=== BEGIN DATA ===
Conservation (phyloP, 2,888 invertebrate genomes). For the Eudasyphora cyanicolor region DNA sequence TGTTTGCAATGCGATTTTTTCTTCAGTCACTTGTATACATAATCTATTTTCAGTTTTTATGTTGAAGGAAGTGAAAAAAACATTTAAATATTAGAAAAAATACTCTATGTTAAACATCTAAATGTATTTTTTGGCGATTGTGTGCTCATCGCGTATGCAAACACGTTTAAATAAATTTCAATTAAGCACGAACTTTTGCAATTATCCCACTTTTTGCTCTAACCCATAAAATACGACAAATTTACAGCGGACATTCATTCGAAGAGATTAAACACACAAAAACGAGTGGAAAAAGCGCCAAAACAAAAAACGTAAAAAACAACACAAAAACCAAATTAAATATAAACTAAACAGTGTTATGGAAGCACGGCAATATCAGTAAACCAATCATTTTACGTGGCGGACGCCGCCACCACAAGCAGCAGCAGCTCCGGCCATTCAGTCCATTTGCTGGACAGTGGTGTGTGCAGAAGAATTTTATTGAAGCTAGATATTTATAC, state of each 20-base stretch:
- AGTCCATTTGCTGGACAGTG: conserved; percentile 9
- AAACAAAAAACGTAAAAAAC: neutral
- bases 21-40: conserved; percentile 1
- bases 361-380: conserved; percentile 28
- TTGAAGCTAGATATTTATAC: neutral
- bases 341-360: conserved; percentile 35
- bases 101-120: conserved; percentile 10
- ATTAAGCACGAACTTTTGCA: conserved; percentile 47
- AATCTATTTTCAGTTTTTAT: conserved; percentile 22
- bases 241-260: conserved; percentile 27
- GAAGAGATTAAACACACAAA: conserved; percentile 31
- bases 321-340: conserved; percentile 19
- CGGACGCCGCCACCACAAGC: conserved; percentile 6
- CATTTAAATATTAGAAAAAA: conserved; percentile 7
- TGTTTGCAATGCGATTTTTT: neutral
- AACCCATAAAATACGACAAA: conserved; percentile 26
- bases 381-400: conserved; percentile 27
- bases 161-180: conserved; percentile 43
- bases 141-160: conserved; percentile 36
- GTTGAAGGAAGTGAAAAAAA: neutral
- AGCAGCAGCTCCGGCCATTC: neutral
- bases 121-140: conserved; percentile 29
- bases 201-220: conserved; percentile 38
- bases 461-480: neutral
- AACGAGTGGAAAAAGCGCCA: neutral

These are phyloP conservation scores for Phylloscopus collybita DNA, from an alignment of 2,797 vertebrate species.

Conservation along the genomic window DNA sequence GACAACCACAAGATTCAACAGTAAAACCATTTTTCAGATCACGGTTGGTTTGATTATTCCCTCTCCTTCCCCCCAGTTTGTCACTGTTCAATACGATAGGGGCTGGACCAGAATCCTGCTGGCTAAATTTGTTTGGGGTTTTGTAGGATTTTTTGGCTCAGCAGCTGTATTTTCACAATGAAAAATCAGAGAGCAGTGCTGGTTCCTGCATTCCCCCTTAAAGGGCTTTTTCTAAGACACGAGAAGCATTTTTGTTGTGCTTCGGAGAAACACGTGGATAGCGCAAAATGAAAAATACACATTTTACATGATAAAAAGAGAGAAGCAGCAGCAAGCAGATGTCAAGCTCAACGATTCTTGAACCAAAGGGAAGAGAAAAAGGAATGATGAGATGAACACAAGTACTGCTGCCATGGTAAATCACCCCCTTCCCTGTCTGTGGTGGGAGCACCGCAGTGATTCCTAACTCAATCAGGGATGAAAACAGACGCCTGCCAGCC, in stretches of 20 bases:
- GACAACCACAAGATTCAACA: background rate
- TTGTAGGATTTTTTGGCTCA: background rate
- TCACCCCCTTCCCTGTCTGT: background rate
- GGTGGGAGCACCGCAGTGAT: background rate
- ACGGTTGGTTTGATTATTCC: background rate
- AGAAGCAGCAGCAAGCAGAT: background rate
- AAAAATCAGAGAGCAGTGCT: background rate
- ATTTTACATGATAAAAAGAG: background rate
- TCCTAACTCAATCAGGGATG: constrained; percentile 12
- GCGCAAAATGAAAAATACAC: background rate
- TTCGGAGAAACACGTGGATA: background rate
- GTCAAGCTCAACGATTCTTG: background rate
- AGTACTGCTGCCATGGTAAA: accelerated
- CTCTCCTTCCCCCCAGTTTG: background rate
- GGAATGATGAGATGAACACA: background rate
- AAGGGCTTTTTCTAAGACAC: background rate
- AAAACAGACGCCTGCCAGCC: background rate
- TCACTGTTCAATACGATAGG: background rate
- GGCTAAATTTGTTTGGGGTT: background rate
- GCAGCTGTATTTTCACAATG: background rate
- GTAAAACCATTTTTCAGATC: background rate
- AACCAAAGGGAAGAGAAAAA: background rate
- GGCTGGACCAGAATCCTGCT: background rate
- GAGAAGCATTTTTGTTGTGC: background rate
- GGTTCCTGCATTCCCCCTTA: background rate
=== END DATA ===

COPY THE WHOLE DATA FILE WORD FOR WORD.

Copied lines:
Conservation (phyloP, 2,888 invertebrate genomes). For the Eudasyphora cyanicolor region DNA sequence TGTTTGCAATGCGATTTTTTCTTCAGTCACTTGTATACATAATCTATTTTCAGTTTTTATGTTGAAGGAAGTGAAAAAAACATTTAAATATTAGAAAAAATACTCTATGTTAAACATCTAAATGTATTTTTTGGCGATTGTGTGCTCATCGCGTATGCAAACACGTTTAAATAAATTTCAATTAAGCACGAACTTTTGCAATTATCCCACTTTTTGCTCTAACCCATAAAATACGACAAATTTACAGCGGACATTCATTCGAAGAGATTAAACACACAAAAACGAGTGGAAAAAGCGCCAAAACAAAAAACGTAAAAAACAACACAAAAACCAAATTAAATATAAACTAAACAGTGTTATGGAAGCACGGCAATATCAGTAAACCAATCATTTTACGTGGCGGACGCCGCCACCACAAGCAGCAGCAGCTCCGGCCATTCAGTCCATTTGCTGGACAGTGGTGTGTGCAGAAGAATTTTATTGAAGCTAGATATTTATAC, state of each 20-base stretch:
- AGTCCATTTGCTGGACAGTG: conserved; percentile 9
- AAACAAAAAACGTAAAAAAC: neutral
- bases 21-40: conserved; percentile 1
- bases 361-380: conserved; percentile 28
- TTGAAGCTAGATATTTATAC: neutral
- bases 341-360: conserved; percentile 35
- bases 101-120: conserved; percentile 10
- ATTAAGCACGAACTTTTGCA: conserved; percentile 47
- AATCTATTTTCAGTTTTTAT: conserved; percentile 22
- bases 241-260: conserved; percentile 27
- GAAGAGATTAAACACACAAA: conserved; percentile 31
- bases 321-340: conserved; percentile 19
- CGGACGCCGCCACCACAAGC: conserved; percentile 6
- CATTTAAATATTAGAAAAAA: conserved; percentile 7
- TGTTTGCAATGCGATTTTTT: neutral
- AACCCATAAAATACGACAAA: conserved; percentile 26
- bases 381-400: conserved; percentile 27
- bases 161-180: conserved; percentile 43
- bases 141-160: conserved; percentile 36
- GTTGAAGGAAGTGAAAAAAA: neutral
- AGCAGCAGCTCCGGCCATTC: neutral
- bases 121-140: conserved; percentile 29
- bases 201-220: conserved; percentile 38
- bases 461-480: neutral
- AACGAGTGGAAAAAGCGCCA: neutral

These are phyloP conservation scores for Phylloscopus collybita DNA, from an alignment of 2,797 vertebrate species.

Conservation along the genomic window DNA sequence GACAACCACAAGATTCAACAGTAAAACCATTTTTCAGATCACGGTTGGTTTGATTATTCCCTCTCCTTCCCCCCAGTTTGTCACTGTTCAATACGATAGGGGCTGGACCAGAATCCTGCTGGCTAAATTTGTTTGGGGTTTTGTAGGATTTTTTGGCTCAGCAGCTGTATTTTCACAATGAAAAATCAGAGAGCAGTGCTGGTTCCTGCATTCCCCCTTAAAGGGCTTTTTCTAAGACACGAGAAGCATTTTTGTTGTGCTTCGGAGAAACACGTGGATAGCGCAAAATGAAAAATACACATTTTACATGATAAAAAGAGAGAAGCAGCAGCAAGCAGATGTCAAGCTCAACGATTCTTGAACCAAAGGGAAGAGAAAAAGGAATGATGAGATGAACACAAGTACTGCTGCCATGGTAAATCACCCCCTTCCCTGTCTGTGGTGGGAGCACCGCAGTGATTCCTAACTCAATCAGGGATGAAAACAGACGCCTGCCAGCC, in stretches of 20 bases:
- GACAACCACAAGATTCAACA: background rate
- TTGTAGGATTTTTTGGCTCA: background rate
- TCACCCCCTTCCCTGTCTGT: background rate
- GGTGGGAGCACCGCAGTGAT: background rate
- ACGGTTGGTTTGATTATTCC: background rate
- AGAAGCAGCAGCAAGCAGAT: background rate
- AAAAATCAGAGAGCAGTGCT: background rate
- ATTTTACATGATAAAAAGAG: background rate
- TCCTAACTCAATCAGGGATG: constrained; percentile 12
- GCGCAAAATGAAAAATACAC: background rate
- TTCGGAGAAACACGTGGATA: background rate
- GTCAAGCTCAACGATTCTTG: background rate
- AGTACTGCTGCCATGGTAAA: accelerated
- CTCTCCTTCCCCCCAGTTTG: background rate
- GGAATGATGAGATGAACACA: background rate
- AAGGGCTTTTTCTAAGACAC: background rate
- AAAACAGACGCCTGCCAGCC: background rate
- TCACTGTTCAATACGATAGG: background rate
- GGCTAAATTTGTTTGGGGTT: background rate
- GCAGCTGTATTTTCACAATG: background rate
- GTAAAACCATTTTTCAGATC: background rate
- AACCAAAGGGAAGAGAAAAA: background rate
- GGCTGGACCAGAATCCTGCT: background rate
- GAGAAGCATTTTTGTTGTGC: background rate
- GGTTCCTGCATTCCCCCTTA: background rate